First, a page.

Which subway train to choose? To better understand the New York City subway system you must also understand how Manhattan is organized. Most of Manhattan is divided into a grid system. The streets run East and West (1st Street is in lower Manhattan while 215st is at the north end); the Avenues run North and South (1st Ave is on the east side to 12th Ave is on the west side). Trains heading "Uptown" are trains heading north to the higher number streets, while downtown trains are going south towards lower numbered streets. Everything North of 59th Street (aka Central Park South) is considered Uptown. Everything between 1st Street and 59th is Midtown. Everything south of 1st Street is Downtown. In other words, if you are at the Museum of Natural History (81st St. & Central Park West) and want to get to Times Square, you would need a downtown train.
How will you know which train is which? The signs of course. As you enter the station from the street the entrance will have a sign letting you know which train lines are available and in which direction the train is running. If a direction is not designated then the entrance will give you access to trains running in both directions. If the sign says "via passageway" it means that you will have access via underground tunnels. In this case it may be easier to stay above ground and enter via the street entrance closest to your actual train. Once underground look for signs for the direction you want to go in. On the platform, double check the signs above the track to make sure that you will be heading in the right direction. Very often one track may serve different train lines, but never different directions (unless there is MAJOR construction). A platform may have two sides, with one side heading Uptown while the other heads Downtown. As the train enters the station take note of the designation at the front and side of the train; unfortunately the direction designation of the train can be wrong, so do check the signs in the station.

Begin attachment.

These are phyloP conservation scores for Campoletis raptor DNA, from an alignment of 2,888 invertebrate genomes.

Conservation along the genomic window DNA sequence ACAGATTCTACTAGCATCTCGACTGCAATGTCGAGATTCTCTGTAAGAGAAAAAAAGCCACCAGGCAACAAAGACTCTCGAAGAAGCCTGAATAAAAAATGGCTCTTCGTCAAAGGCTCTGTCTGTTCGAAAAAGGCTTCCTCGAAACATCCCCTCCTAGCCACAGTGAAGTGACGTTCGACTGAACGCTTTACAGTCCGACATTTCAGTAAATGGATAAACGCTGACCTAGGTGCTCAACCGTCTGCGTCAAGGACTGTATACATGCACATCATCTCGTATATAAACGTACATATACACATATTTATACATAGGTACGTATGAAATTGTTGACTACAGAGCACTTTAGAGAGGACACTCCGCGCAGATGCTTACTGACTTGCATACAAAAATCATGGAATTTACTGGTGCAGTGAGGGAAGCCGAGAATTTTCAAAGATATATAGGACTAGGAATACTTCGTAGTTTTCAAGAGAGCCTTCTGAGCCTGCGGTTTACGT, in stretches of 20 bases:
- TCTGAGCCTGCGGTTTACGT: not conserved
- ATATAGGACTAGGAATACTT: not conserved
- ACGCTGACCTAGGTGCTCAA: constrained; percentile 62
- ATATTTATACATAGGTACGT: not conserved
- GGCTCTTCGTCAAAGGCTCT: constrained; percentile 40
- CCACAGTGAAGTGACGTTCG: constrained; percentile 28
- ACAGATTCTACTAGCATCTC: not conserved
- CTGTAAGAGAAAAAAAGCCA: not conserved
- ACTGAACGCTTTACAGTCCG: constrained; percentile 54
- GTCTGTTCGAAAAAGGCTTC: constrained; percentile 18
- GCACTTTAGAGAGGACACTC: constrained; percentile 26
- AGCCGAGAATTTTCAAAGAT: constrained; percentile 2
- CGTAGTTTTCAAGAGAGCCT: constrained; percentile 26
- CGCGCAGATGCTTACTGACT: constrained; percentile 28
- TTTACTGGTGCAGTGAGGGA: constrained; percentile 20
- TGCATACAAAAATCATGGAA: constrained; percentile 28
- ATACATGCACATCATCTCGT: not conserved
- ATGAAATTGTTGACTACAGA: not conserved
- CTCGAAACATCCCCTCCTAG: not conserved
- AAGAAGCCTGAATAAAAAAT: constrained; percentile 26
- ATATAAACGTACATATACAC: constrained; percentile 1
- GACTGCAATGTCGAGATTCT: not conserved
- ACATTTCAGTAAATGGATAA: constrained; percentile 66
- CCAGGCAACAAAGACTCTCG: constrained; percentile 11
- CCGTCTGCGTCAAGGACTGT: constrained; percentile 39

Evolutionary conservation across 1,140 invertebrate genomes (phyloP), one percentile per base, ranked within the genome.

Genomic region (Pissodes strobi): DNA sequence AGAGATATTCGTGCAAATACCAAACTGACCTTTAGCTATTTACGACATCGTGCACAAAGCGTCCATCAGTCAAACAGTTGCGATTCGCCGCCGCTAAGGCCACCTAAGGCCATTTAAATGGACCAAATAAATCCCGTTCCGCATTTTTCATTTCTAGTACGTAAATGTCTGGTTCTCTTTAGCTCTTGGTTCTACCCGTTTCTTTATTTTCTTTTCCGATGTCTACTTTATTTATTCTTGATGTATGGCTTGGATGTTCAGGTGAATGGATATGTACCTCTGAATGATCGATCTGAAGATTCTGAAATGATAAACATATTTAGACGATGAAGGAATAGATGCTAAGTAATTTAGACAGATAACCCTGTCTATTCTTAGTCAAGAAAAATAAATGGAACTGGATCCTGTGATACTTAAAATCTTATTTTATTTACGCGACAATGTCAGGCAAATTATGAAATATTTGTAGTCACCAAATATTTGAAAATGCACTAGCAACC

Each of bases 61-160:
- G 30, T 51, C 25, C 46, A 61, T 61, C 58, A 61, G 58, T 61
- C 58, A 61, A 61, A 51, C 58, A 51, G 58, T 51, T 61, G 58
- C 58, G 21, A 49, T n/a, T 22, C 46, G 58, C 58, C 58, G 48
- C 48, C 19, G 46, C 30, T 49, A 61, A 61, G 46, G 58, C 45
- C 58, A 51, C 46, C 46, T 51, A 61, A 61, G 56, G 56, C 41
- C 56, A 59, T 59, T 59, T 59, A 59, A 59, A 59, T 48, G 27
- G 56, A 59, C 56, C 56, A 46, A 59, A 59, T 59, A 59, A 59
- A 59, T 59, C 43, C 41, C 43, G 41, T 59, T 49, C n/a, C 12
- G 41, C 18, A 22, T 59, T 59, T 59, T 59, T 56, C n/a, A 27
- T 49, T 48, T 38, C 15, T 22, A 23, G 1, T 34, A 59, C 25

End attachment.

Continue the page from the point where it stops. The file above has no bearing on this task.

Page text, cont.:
Express & Local trains. Express trains make limited stops while local trains make all stops. Late at night almost all express trains will run local making all stops. To tell the difference look at a map. If you look at 86th Street stop on the Green line on the east side you will notice that it has a white dot while other stops have black dots. This means it is an express stop. Next to the white dot you will see the numbers 4,5,6; this means that all three trains will stop there. However, the stop just before and after are black dots and only have the number 6 next to them. In this case only the #6 train will stop while the 4&5 trains will go past. Having said this, be aware that late at night and on the weekends express trains may run local and local trains may run express or sometimes a train will change to a different track all together! Pay attention to the signs in the subway announcing the changes and listen for announcements on the train. And if it's confusing ask someone for help! One change which seems to catch many off guard is when the E train runs on the F line which means you can't get to the World Trade Center via the E!